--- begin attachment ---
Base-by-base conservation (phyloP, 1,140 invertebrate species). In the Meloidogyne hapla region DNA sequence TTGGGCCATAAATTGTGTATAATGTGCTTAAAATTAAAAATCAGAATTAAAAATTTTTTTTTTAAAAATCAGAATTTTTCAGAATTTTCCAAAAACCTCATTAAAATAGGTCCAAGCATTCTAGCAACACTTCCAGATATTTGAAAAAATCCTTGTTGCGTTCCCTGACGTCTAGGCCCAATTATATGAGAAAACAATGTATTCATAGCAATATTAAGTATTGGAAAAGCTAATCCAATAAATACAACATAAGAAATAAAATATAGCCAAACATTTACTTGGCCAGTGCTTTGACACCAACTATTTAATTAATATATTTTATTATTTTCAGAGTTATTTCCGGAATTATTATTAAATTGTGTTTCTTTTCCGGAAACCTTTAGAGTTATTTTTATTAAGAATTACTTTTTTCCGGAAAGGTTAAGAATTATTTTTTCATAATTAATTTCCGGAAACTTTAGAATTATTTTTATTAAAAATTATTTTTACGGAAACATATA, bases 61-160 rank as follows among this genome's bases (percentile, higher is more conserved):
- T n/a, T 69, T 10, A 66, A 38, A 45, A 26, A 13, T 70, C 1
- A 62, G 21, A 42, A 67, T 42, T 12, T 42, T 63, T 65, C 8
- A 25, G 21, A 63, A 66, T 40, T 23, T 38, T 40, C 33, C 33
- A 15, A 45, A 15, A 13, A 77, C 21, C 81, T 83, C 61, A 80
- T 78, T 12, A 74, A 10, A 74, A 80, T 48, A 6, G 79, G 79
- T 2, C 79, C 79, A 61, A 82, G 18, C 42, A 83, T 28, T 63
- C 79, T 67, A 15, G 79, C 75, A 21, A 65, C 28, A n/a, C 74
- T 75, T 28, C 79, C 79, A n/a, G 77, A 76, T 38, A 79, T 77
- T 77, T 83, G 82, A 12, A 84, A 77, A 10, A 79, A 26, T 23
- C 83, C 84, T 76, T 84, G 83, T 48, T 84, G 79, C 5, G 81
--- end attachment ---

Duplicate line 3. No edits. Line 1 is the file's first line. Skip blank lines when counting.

- A 62, G 21, A 42, A 67, T 42, T 12, T 42, T 63, T 65, C 8